WASHINGTON (RNN) - A California judge Tuesday ruled against the Obama administration's request to delay her decision to strike down "Don't Ask, Don't Tell" just as the Department of Defense announced it would allow openly gay individuals to join the military.
It is likely the government will appeal the ruling delivered by U.S. District Judge Virginia Phillips. The government instructed recruiters to warn applicants that reversal of the new policy might occur, placing them under the jurisdiction of "Don't Ask, Don't Tell" once again.
Under the new guidelines, recruiters may not ask service members or applicants about their sexual orientation. They are advised "to treat all members with dignity and respect, and to ensure maintenance of good order and discipline," said Department of Defense spokeswoman Cynthia Smith.
The uncertainty did not seem to deter some individuals who might have otherwise been excluded from military service. Lt. Dan Choi, a West Point graduate, was discharged from the Army after self-identifying as gay on a prime-time cable news show.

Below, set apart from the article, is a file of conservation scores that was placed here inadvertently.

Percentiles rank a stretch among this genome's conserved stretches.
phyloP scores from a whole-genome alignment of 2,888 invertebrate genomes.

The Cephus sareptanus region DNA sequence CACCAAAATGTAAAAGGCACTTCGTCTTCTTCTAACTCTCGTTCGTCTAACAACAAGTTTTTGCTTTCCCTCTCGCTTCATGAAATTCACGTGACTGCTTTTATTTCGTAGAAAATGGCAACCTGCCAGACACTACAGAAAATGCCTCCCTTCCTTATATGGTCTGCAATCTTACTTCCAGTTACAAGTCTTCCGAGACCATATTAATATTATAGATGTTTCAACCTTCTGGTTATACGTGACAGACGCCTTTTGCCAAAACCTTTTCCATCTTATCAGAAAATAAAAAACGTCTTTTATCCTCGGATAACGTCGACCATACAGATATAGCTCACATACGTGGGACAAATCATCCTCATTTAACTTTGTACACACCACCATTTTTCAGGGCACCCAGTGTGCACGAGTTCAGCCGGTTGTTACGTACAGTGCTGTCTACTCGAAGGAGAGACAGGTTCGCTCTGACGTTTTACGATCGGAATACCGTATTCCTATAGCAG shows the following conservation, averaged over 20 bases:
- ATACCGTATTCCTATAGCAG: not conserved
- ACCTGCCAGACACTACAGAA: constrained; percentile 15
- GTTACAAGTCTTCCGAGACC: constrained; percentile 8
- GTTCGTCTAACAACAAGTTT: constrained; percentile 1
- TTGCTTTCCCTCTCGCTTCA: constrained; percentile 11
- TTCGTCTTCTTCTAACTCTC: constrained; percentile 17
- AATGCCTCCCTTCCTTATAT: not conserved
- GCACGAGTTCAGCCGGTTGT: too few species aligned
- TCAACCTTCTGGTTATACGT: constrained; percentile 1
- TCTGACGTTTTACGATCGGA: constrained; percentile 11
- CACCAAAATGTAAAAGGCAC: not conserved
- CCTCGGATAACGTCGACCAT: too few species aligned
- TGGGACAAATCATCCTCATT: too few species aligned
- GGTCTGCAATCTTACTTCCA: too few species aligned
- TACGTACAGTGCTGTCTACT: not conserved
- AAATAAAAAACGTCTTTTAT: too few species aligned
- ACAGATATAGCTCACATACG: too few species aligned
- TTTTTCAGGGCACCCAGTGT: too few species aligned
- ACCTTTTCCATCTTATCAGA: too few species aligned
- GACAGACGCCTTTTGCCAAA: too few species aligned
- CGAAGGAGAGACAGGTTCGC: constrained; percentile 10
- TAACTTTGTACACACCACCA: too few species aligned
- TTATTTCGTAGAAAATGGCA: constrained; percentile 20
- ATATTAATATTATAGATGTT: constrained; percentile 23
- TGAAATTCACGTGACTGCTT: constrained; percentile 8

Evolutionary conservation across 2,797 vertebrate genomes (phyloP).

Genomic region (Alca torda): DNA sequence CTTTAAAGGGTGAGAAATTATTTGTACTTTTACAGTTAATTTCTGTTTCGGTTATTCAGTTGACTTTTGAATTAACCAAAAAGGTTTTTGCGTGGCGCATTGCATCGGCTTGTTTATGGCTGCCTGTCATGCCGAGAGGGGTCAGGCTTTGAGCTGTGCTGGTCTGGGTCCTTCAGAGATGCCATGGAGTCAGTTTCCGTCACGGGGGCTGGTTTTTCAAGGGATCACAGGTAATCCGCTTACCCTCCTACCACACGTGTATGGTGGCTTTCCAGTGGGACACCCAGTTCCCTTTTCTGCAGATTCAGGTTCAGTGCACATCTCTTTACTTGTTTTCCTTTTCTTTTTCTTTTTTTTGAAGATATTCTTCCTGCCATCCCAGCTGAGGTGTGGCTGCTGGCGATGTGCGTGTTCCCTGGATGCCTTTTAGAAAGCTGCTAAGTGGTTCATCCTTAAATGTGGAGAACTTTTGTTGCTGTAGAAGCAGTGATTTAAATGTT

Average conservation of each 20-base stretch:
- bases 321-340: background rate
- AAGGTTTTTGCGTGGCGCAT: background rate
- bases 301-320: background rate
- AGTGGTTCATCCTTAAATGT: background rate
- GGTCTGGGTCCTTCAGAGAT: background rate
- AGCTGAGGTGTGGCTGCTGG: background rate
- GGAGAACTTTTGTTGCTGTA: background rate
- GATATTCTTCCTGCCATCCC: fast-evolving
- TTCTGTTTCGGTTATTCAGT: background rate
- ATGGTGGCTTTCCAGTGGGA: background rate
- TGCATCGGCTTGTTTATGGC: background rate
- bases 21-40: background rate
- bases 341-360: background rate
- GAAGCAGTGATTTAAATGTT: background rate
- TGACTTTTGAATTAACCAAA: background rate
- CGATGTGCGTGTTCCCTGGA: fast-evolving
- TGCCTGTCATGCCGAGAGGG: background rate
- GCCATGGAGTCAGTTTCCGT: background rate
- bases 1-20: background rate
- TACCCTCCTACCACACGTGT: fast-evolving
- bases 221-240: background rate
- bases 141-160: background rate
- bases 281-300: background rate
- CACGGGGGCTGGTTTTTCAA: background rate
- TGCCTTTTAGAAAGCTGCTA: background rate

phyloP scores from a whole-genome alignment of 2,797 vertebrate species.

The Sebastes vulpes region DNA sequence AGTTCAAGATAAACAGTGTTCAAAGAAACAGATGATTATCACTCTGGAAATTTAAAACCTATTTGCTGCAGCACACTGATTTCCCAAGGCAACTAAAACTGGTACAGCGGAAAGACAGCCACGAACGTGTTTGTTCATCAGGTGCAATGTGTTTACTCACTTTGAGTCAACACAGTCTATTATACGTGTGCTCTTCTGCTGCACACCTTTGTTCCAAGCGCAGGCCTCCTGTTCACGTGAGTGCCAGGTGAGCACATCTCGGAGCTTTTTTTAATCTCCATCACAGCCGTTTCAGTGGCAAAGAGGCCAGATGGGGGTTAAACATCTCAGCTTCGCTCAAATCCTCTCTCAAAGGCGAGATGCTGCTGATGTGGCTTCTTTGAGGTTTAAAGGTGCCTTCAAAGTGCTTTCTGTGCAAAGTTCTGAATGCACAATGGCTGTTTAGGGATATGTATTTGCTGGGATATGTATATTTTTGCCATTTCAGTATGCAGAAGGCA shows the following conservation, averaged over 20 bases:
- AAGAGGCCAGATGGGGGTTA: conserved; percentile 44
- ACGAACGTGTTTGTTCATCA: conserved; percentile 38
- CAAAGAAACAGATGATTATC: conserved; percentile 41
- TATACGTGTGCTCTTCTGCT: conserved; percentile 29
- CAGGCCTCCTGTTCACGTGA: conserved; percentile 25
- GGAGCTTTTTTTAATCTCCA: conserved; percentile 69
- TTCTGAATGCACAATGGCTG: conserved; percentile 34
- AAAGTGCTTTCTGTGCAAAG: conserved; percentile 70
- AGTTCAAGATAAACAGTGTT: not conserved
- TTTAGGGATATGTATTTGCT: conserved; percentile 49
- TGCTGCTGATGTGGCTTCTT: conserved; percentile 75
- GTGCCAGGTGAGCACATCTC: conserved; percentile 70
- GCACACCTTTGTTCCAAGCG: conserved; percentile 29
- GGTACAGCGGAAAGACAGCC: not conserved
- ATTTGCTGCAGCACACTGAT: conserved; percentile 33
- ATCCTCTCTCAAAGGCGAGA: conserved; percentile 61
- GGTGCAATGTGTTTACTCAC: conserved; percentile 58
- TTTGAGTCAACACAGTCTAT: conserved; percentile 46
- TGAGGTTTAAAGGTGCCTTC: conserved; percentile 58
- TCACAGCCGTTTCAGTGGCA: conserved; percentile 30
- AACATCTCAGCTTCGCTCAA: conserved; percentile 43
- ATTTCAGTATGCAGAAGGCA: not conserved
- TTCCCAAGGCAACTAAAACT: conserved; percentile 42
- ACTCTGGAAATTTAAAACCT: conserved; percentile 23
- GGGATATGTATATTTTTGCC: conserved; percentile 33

Choi waged a high-profile protest against the "Don't Ask, Don't Tell" policy, handcuffing himself to the White House gates and enduring a weeklong hunger strike. On Tuesday, Choi once again made his feelings known to the world, tweeting his intentions to rejoin the service.
"Walking through Chelsea about to enlist; reminded of our beautiful diversity," Choi said. "This is what makes America worth defending."
Aside from the possibility of filing an appeal, the government is studying the long-term implications for the change in the law. A report prepared by Defense Secretary Robert Gates should be completed by Dec. 1 and will address plans for the transition as well as training guidelines.
"In the current environment with the stay, you don't have the time to go through all these processes and make sure you determine what effect this has on housing, benefits, training on individuals across the board," said Marine Corps spokesman Col. Dave Lapan.
Lapan hopes that the legislature will find a remedy to the situation, which is clouded in legal uncertainty, because it provides "the chance to study the impacts, to get the input from the force and to make adjustments and changes before an abrupt change in the law occurs."